i am just curious. and so i request this specific question about SQLite. I've not use this kind of database extensively. but choose to explain what's the fundamental different between SQLite and Mysql ?
The explanation for all this is among the finest to understand whether or not this possible for doing things to keep wordpress data and behave as a database ?
Technically, you should use WordPress with SQLite. Should you not cash traffic it's an option.
It's trivially simple to use a copy of MySQL along with a webserver onto any machine, so when you could use SQLite, it might be much more difficult than getting a duplicate of MySql and setting up it.
WordPress doesn't support not MySQL out-of-the-box, but it's feasible for a database-wordpress plugin to exchange that support with nearly anything, whether it wanted to.
If you wish to test this in your area or something like that, just grab a duplicate of XAMPP and install WordPress on that. Easy.
SQLite is definitely an in-process or desktop class database. MySQL is really a server class database. I am a little well known for marketing server-class engines over desktop or perhaps in-process -class engines for internet sites, because regardless of how you do at the in-process database engine you will have concurrency problems when a lot of people attempt to access your website simultaneously.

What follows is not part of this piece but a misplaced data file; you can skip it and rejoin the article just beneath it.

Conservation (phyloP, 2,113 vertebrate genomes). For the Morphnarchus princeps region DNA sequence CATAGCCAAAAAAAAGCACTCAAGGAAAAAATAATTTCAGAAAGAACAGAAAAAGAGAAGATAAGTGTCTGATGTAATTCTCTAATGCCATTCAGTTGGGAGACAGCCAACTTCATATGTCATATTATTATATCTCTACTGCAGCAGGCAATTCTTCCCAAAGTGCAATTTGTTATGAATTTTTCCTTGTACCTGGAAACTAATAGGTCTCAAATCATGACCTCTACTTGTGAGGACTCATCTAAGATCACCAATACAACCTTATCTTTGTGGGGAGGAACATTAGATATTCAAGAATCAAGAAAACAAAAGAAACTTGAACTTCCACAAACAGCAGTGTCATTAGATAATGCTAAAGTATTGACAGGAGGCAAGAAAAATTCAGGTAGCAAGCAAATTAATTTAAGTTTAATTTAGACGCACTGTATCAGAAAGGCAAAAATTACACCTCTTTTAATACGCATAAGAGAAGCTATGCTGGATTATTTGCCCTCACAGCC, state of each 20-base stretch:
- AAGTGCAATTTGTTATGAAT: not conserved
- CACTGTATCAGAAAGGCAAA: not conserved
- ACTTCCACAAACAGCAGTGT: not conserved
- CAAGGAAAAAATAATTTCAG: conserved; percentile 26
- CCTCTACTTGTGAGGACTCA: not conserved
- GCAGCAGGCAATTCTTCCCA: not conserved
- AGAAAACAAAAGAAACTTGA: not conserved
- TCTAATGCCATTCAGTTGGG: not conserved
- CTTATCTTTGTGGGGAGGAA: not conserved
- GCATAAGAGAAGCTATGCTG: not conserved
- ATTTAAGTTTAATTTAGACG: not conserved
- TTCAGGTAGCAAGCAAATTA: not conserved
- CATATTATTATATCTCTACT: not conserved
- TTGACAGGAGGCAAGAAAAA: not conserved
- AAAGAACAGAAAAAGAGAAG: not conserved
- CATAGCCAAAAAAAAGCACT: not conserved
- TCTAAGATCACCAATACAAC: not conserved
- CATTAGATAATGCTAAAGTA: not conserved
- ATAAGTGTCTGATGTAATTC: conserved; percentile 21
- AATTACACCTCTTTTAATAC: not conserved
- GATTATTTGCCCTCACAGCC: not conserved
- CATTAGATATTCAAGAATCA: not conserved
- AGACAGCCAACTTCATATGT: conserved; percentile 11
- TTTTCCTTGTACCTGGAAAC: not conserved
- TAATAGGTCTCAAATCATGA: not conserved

However, I believe within this situation you may work with SQLite, as lengthy when you are careful by what plug-inches you put in. This is because you are likely only likely to have one individual upgrading your wordpress blog, and most likely in-frequently at this. In order lengthy as you are careful about using plug-inches that do not reach email the database for each customer, sqlite must do fine.
SQLite is really a file database. There's no running process or anything, it's literally only a regular file in your disk. MySQL is really a full fledged database server, something which needs to be run individually. SQLite is most effective when ever programs require a small database to keep configurations or data.
You could get it done with SQLite, but SQLite is not really intended to be used at the same time (ie, by multiple customers being able to access it at the same time). So unless of course it's some dinky internal site that are only utilized with a couple people, I would not recommend it.